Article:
Shane Snow might not be a typical New Yorker — in that he’s from Idaho and spent time after college at BYU-Idaho “finding himself” in Hawaii. Though he had a knack for technology and Web design, his deeper interest was in writing. (Insert stereotypical, oft-seen “run away to New York” story here.) A master’s from Columbia University’s Graduate School of Journalism helped him merge his writing and business minds. He approached his time at Columbia with wanting to build something new and entrepreneurial in the journalism field. Teaming with a friend from Idaho, Snow co-founded what is now Contently, billed as “a technology company,” but really a place to bring journalists and publishers together and encourage high-quality freelance exchanges.
OK, first things first: What the heck is Contently?
Contently is a technology platform that empowers storytellers to tell their stories. You could say we’re like Match.com for journalists and publishers.
Comedian Lewis Black has this bit about Enron from when it collapsed, essentially if a company can’t explain in one sentence what it does, it’s illegal. So, in one sentence, what does Contently do and how do you make money?
We broker work between publishers and journalists and take a transaction fee. We help publishers and writers connect.
I assume you’re familiar with the term “content farm.” I’m not accusing you of being one. But you can see how your name might lead a passive observer to think that. So, how are you not a content farm?
Originally we wanted “contently” for content (as in material or filling). But now it’s more for “content” (as in satisfied or peaceful). One of the reasons we started Contently was because we were sick of content farms. The games content farms are playing is made (to play on search engine optimization).
How are you not Demand Media, one of the biggest content farms out there?
I have said publicly that we would never sell our company to Demand Media. Quality storytelling conveys something that is more powerful and more human. People want good stories, they want to get on the Internet to see stories that make them happy and enrich their lives. That’s our stance. Content is such a broad thing. We don’t just limit ourselves to writing. Our “take over the world plan” is to have editorial cartoonists and videographers.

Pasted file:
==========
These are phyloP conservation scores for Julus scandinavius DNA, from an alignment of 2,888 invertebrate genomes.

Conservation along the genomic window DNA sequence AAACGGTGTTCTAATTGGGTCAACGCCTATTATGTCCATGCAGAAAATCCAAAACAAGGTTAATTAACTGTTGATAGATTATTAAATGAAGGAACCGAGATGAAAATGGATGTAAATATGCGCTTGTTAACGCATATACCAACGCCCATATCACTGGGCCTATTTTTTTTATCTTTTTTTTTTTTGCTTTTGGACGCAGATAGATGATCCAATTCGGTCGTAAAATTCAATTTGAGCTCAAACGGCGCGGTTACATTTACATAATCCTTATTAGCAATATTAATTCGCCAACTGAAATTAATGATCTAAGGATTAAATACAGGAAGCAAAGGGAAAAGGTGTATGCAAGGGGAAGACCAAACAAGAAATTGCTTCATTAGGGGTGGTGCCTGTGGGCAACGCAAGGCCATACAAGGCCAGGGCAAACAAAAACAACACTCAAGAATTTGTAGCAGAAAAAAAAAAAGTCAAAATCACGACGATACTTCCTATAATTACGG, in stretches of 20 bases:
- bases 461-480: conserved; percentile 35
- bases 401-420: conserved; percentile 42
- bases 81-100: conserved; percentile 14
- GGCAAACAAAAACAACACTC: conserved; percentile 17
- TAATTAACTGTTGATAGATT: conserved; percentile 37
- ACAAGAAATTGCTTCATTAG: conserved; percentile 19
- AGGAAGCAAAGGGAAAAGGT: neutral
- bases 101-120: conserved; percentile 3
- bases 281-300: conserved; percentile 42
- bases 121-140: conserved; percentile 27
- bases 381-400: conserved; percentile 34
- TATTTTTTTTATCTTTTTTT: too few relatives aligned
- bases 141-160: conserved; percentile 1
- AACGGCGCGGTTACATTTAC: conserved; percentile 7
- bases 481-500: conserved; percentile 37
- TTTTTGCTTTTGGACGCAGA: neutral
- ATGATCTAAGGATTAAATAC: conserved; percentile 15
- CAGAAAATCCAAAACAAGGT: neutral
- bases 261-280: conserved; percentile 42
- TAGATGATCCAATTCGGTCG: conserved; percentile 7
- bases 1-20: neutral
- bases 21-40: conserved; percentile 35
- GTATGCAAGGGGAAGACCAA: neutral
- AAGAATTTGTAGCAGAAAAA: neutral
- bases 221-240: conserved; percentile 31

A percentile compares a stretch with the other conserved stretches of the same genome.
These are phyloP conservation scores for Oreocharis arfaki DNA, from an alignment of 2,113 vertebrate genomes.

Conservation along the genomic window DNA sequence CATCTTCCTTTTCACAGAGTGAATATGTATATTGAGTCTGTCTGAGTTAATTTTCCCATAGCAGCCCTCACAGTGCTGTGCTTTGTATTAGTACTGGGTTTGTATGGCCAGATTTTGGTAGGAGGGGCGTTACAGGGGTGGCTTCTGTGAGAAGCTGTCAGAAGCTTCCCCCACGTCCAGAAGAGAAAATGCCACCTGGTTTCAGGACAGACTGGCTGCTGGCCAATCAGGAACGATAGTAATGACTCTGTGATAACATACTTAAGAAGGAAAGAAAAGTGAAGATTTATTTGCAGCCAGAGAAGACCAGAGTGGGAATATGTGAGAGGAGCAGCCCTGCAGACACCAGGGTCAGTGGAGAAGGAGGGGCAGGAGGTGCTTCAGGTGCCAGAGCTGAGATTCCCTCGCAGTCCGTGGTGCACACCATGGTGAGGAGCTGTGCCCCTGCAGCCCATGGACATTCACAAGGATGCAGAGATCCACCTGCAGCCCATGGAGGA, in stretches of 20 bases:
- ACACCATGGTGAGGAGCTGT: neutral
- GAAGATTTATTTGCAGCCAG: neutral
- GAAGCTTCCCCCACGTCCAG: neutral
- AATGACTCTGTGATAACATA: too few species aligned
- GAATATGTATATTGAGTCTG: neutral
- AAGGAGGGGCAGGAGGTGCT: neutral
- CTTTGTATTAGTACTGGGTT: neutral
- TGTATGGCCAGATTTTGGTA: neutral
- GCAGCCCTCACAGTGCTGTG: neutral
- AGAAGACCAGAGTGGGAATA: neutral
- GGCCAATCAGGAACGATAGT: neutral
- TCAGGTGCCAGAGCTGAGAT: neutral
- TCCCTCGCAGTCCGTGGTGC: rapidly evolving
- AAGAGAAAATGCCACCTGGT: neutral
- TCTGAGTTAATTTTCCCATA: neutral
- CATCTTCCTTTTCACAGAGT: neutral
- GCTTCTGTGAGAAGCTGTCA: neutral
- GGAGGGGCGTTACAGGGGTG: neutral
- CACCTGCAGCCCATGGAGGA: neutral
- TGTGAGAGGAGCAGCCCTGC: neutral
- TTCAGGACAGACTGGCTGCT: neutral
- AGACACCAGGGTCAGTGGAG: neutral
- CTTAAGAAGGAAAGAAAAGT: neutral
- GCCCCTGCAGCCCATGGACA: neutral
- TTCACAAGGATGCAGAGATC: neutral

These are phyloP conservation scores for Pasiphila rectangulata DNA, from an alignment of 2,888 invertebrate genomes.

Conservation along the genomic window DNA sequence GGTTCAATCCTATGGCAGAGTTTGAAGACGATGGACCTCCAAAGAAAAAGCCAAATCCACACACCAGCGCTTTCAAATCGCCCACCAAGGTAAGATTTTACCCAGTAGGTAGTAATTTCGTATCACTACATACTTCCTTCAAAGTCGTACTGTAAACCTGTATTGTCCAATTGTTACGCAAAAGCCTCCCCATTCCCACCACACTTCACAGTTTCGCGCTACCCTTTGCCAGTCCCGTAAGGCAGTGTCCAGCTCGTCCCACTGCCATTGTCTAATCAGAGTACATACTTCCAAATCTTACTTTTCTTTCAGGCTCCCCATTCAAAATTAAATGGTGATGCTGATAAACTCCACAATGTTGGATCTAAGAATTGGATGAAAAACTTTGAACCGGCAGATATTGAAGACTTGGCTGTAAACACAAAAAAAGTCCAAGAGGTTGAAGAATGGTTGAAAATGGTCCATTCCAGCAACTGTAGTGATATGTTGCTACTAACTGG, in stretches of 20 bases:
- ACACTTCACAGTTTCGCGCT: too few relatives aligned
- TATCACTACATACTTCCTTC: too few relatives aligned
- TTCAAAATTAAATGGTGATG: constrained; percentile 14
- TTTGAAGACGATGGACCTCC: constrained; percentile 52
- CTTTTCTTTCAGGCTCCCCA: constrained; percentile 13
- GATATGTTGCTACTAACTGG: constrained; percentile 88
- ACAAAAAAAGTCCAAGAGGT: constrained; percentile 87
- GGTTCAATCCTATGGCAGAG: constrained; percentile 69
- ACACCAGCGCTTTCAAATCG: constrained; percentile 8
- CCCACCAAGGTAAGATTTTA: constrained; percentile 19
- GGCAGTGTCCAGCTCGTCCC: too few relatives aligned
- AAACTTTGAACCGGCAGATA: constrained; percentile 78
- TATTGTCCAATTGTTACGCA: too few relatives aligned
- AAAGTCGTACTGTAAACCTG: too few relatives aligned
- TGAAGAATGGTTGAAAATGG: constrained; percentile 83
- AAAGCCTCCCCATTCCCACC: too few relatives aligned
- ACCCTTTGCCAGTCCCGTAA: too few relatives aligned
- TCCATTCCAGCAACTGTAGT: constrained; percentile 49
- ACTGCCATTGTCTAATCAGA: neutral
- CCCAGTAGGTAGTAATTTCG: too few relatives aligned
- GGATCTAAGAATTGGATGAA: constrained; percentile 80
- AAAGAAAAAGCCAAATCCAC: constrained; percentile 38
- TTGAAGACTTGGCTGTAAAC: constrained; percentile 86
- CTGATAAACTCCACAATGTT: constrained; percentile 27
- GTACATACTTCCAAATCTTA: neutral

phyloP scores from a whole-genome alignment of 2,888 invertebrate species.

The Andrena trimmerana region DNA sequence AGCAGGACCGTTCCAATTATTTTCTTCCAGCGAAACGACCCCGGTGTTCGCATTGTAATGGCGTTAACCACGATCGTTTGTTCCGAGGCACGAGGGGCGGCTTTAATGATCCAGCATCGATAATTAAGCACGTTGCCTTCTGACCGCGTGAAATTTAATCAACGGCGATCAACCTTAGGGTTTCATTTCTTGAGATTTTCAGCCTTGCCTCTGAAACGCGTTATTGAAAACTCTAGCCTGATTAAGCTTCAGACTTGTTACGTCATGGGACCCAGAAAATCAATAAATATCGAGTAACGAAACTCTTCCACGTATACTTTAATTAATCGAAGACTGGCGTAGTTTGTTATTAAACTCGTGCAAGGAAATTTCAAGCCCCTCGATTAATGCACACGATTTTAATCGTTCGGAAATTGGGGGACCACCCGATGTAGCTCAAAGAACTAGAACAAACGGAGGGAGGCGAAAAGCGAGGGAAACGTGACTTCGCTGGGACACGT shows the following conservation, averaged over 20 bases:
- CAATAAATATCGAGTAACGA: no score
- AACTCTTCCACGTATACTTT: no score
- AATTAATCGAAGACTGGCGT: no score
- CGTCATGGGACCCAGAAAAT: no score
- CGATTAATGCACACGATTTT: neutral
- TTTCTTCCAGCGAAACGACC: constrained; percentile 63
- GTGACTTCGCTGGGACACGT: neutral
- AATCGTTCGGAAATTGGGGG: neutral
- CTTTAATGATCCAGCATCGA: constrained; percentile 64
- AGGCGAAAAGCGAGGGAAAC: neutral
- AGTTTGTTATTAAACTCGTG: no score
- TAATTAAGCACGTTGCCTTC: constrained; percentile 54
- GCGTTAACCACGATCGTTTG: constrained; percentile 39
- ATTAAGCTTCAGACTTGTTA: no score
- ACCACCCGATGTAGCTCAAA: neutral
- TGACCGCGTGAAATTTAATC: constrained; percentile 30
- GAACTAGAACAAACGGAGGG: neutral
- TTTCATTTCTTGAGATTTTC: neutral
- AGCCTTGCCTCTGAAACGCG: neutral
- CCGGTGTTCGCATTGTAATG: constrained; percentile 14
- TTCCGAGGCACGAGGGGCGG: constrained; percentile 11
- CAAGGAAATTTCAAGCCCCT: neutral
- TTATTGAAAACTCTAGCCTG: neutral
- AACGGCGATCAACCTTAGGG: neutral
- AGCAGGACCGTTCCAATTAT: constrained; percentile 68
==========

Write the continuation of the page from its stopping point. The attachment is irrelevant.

I spoke once for “10” to David Cohn, founder of crowd-source funding platform Spot. Us and now editor of Circa. His line on journalism that I often quote: “Content is king, but collaboration is queen.” You say in Contently’s online manifesto, “Quality is king, freelance is the future.” How do you ensure quality content that isn’t just click bait?
We are trying to build a company that is to be the plumbing that underlies all great stories on the Web. And that’s a fairly lofty goal. At this point, Contently is not part of the editorial process for the companies that come to look for the on-boarding process. Our job to ensure quality is to lay the groundwork for the ecosystem that encourages quality. We built this tool where anyone can get a portfolio to showcase your work. To get into our professional marketplace where publishers can search, we actually screen your work beforehand. What we do now is your portfolio becomes our screening mechanism. We know if you’ve written for content farms. We’ve built this huge data profile around each journalist to weed out. Basically our criteria is have you written multiple times for outlets that have high editorial standards. We don’t let any publisher sign up. We don’t let SEO companies sign up. Content is so broad, that some people want to have someone live tweet an event for an hour, others want someone to write a 5,000-word investigative story. By and large the ecosystem is very high quality.
Cohn talked about crowd-funded reporting platforms like Spot.Us (and now Kickstarter) being part of a “raft” that is being built to help the future of journalism’s business model. Is the Contently idea part of that raft? How big is it?